There is something fundamentally wrong with a way of thinking that worries so much about the pain, humiliation, or other bad consequence suffered by a murderer and thinks almost not at all about his victim. It’s that kind of thinking that kept Peter Sutcliffe (the Yorkshire Ripper) sitting in a UK prison on the taxpayers’ dime, Fowzi Nejad (the only terrorist to survive Operation Nimrod) living in London on the public dole (because if they sent him back to Iran he’d be beheaded), and means Michael Adebowale (who participated in what I can only describe as the assassination of Drummer Lee Rigby, for no reason other than he was a soldier) will see the parole board in 45 years. It’s also that kind of thinking that enabled Charles Manson to dodge death until the ripe old age of 83, would have spared “Tookie” Howser who murdered immigrants from Taiwan and called them “Buddhaheads,” and would have kept William Spengler (the West Webster shooter, who wrote that, “I still have to get ready to see how much of the neighborhood I can burn down, and do what I like doing best, killing people,” before setting a fire and ambushing the responding firemen, killing two of them) alive, perhaps to be paroled a second time (he had already been imprisoned for 18 years after killing his grandmother with a hammer, had he not saved the authorities the trouble by killing himself).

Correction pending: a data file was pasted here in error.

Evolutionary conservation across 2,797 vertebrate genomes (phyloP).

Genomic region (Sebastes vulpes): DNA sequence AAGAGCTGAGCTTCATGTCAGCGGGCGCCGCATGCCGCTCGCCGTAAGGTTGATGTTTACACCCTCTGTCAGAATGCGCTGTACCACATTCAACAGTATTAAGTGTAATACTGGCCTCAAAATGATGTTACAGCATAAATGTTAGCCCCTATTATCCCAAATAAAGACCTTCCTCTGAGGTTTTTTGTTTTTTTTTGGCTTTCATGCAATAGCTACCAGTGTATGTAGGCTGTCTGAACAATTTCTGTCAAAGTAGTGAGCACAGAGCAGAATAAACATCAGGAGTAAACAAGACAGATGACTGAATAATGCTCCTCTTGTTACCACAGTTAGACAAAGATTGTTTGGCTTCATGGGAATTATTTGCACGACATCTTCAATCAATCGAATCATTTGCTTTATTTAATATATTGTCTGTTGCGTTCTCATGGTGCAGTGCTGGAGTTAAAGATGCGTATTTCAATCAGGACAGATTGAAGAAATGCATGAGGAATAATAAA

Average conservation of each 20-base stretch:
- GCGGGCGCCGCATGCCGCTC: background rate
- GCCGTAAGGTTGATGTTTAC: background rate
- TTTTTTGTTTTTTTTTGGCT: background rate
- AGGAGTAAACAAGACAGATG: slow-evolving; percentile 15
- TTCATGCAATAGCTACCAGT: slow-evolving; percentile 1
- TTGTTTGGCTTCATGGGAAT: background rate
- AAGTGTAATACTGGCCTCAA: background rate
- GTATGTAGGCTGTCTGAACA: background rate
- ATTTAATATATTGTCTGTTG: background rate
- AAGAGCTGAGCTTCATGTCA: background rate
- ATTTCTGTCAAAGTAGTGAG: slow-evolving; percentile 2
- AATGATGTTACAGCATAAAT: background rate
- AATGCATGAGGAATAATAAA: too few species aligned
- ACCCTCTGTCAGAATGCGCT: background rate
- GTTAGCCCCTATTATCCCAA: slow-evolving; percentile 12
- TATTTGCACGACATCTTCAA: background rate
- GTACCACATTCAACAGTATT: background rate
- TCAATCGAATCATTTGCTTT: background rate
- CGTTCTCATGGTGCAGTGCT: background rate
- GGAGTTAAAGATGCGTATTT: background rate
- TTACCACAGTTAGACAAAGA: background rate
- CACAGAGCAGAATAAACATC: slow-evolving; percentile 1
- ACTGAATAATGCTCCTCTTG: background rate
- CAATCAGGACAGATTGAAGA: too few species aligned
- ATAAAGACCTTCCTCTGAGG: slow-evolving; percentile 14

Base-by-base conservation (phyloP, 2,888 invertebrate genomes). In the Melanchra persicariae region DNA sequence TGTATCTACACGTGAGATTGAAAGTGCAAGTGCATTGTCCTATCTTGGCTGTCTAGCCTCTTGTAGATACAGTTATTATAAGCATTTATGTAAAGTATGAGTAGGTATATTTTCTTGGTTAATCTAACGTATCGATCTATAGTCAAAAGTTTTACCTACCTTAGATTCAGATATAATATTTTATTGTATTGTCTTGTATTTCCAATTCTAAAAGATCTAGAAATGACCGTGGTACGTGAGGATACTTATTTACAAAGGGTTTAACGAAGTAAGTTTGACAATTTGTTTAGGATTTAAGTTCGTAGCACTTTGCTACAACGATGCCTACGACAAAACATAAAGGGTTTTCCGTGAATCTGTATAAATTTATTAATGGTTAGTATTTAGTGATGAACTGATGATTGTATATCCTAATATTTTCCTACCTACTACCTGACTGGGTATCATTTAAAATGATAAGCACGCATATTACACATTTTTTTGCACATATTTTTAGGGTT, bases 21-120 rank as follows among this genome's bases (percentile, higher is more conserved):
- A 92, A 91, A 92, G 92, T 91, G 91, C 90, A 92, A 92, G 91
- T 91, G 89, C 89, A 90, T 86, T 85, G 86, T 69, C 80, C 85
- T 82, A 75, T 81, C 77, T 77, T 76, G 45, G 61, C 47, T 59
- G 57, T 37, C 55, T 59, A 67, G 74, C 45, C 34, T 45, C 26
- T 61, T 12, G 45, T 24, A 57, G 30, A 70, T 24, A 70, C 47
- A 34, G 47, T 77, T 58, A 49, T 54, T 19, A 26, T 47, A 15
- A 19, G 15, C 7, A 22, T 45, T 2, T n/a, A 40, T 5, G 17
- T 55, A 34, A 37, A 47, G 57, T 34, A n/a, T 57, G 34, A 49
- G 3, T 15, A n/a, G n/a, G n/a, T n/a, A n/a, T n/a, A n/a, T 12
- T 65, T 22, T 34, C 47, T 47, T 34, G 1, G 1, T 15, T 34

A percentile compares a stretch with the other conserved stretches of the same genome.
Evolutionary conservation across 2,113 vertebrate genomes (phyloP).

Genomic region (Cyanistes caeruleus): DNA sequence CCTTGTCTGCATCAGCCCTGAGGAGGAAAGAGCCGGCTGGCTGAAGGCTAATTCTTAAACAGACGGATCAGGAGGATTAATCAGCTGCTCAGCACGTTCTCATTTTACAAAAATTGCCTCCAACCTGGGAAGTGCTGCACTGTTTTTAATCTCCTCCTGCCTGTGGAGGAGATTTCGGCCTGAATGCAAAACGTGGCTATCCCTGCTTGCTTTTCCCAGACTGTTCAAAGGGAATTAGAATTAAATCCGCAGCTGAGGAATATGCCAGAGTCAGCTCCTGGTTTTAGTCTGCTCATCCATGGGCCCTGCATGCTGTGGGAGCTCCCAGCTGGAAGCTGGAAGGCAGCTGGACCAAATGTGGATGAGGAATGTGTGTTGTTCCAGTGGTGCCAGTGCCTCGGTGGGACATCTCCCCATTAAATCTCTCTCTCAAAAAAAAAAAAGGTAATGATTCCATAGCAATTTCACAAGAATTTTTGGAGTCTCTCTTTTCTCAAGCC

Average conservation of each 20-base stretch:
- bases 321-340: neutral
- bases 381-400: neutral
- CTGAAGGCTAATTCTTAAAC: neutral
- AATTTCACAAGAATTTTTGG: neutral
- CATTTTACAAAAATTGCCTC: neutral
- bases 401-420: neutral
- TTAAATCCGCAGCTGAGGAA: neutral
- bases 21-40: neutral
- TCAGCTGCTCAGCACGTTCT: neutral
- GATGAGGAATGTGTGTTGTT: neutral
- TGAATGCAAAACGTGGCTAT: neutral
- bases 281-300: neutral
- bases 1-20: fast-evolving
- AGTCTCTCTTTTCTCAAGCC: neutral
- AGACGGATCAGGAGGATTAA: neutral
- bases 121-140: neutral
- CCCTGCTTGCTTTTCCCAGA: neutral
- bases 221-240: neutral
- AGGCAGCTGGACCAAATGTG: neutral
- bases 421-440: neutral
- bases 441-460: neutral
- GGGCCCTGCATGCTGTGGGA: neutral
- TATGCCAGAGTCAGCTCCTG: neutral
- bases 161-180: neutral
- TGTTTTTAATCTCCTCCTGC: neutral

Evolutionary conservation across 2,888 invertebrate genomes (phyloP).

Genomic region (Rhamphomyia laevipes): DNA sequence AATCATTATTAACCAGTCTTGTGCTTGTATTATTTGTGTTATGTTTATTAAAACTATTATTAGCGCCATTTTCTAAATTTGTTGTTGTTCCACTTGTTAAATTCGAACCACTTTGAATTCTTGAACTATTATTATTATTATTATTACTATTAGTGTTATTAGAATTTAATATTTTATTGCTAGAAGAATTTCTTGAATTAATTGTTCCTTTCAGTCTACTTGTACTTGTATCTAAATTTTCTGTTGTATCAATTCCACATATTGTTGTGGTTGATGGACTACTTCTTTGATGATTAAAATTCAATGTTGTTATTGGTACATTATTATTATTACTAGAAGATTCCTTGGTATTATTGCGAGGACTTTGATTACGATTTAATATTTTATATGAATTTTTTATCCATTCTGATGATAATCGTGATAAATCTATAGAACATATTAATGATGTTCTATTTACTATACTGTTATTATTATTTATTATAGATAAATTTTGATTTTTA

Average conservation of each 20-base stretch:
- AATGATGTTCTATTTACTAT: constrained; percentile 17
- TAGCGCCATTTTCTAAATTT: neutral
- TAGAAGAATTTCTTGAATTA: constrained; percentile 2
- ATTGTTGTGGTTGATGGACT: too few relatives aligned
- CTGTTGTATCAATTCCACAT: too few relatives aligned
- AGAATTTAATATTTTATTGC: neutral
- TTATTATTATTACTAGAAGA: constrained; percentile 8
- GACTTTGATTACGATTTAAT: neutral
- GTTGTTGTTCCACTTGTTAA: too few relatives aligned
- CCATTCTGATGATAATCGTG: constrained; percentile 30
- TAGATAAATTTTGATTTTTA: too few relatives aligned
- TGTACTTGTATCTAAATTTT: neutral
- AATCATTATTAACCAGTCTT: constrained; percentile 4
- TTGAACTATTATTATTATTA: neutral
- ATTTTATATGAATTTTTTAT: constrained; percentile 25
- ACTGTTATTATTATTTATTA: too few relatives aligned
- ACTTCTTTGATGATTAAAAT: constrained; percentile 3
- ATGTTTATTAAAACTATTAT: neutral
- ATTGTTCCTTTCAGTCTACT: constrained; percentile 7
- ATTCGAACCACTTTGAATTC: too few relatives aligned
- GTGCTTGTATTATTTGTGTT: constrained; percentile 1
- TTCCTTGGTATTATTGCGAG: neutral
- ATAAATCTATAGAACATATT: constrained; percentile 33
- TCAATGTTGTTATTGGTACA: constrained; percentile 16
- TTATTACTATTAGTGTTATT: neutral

Frankly, I don’t think this thinking even represents respect for the system, misguided compassion, or the overwhelming fear that someone innocent will suffer the one punishment that can’t be undone nor compensated for. All too often abolition is couched in terms of moral absolutes based on following the group (the U.S. is one of a very few industrialized nations to retain the penalty), irrelevance that sounds relevant (too many blacks get executed) or just plain lazy thinking (all the hip, cool, or educated people are against it).

Just out of curiosity, how high should the bar be set before someone fries? I can probably name at least 20 circumstances that would be appropriate:

1. Killing a cop, corrections officer, fireman, or EMT in the discharge of their duties. (obviously)

2. Killing on contract (murder for hire).

3. Killing while committing another violent offense (robbery, rape, etc.)

4. Killing while in furtherance of the goals of a nation whose interests are adverse to ours. (Homicidal traitors are the worst)

5. Killing someone because of a protected characteristic (race, religion, gender, orientation).

6. Killing someone because of employment status (no targeting off-duty cops, prosecutors, members of the military, or veterans).

7. Killing through use of a means designed to cause mass casualty (even if no mass casualty results).

8. Killing more than one person in one incident.

9. Killing a witness to a crime. (No killing someone for simply being in the wrong place at the wrong time and seeing the wrong thing).